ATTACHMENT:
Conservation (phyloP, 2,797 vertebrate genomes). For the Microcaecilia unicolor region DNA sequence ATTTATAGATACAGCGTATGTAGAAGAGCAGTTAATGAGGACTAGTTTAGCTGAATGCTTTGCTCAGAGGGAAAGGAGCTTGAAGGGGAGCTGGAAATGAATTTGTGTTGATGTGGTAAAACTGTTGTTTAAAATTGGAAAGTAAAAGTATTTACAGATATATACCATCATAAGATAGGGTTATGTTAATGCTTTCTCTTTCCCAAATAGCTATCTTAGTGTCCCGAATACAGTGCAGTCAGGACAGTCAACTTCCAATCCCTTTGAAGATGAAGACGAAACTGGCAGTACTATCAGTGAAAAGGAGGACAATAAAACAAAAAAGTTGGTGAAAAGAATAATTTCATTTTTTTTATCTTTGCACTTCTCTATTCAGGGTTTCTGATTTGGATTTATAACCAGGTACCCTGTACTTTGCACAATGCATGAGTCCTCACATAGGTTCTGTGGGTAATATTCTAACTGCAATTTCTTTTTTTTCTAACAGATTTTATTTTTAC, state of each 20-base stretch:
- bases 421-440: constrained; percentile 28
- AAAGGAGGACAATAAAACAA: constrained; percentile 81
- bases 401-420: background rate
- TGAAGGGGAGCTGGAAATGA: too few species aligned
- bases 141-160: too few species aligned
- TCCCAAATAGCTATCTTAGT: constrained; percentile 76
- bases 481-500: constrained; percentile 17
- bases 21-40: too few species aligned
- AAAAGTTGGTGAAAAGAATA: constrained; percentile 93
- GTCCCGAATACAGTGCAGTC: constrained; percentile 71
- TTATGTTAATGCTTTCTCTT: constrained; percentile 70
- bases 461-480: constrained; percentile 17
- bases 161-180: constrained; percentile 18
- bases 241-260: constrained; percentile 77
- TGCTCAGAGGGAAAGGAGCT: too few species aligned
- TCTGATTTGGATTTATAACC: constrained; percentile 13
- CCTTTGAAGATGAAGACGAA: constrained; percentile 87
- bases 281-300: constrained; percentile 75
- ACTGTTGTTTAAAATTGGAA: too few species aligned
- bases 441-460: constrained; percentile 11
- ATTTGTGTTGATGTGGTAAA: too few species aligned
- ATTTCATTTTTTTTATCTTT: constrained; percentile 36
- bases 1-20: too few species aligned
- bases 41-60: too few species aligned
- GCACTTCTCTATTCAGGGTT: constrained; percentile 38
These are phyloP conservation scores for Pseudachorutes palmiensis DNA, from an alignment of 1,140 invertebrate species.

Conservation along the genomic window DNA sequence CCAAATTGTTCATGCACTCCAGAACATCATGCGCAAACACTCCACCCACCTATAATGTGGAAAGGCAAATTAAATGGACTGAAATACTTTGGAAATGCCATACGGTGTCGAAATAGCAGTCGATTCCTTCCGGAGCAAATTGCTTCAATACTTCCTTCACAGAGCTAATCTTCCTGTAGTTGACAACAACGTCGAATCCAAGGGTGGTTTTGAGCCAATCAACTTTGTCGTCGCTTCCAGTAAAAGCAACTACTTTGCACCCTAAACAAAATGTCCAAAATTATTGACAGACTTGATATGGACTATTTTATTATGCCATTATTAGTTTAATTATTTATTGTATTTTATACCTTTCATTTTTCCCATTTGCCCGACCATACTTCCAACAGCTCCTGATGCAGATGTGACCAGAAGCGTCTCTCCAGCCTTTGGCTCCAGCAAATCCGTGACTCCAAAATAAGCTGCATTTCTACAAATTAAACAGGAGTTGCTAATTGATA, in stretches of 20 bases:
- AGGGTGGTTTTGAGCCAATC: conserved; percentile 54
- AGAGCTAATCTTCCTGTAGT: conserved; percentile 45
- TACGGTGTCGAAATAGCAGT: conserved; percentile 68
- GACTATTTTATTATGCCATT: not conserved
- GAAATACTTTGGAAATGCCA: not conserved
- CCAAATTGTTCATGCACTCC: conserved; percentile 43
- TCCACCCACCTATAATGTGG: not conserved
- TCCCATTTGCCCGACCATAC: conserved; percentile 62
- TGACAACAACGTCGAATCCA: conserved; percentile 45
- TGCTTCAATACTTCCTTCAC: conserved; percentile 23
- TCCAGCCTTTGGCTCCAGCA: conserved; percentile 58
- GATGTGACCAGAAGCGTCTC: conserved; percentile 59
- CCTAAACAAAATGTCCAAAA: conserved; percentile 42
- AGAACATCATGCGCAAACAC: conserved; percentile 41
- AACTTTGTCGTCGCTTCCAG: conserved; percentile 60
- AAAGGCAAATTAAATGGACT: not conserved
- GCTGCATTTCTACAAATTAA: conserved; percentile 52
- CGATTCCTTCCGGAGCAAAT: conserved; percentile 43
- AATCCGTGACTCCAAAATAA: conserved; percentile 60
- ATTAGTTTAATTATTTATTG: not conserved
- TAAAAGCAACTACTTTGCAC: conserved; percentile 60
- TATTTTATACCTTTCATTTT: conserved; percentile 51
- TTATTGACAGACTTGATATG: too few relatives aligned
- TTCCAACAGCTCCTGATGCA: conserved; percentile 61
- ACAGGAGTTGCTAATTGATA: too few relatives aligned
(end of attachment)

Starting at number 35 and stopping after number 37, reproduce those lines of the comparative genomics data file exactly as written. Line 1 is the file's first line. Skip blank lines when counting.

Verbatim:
- TCCACCCACCTATAATGTGG: not conserved
- TCCCATTTGCCCGACCATAC: conserved; percentile 62
- TGACAACAACGTCGAATCCA: conserved; percentile 45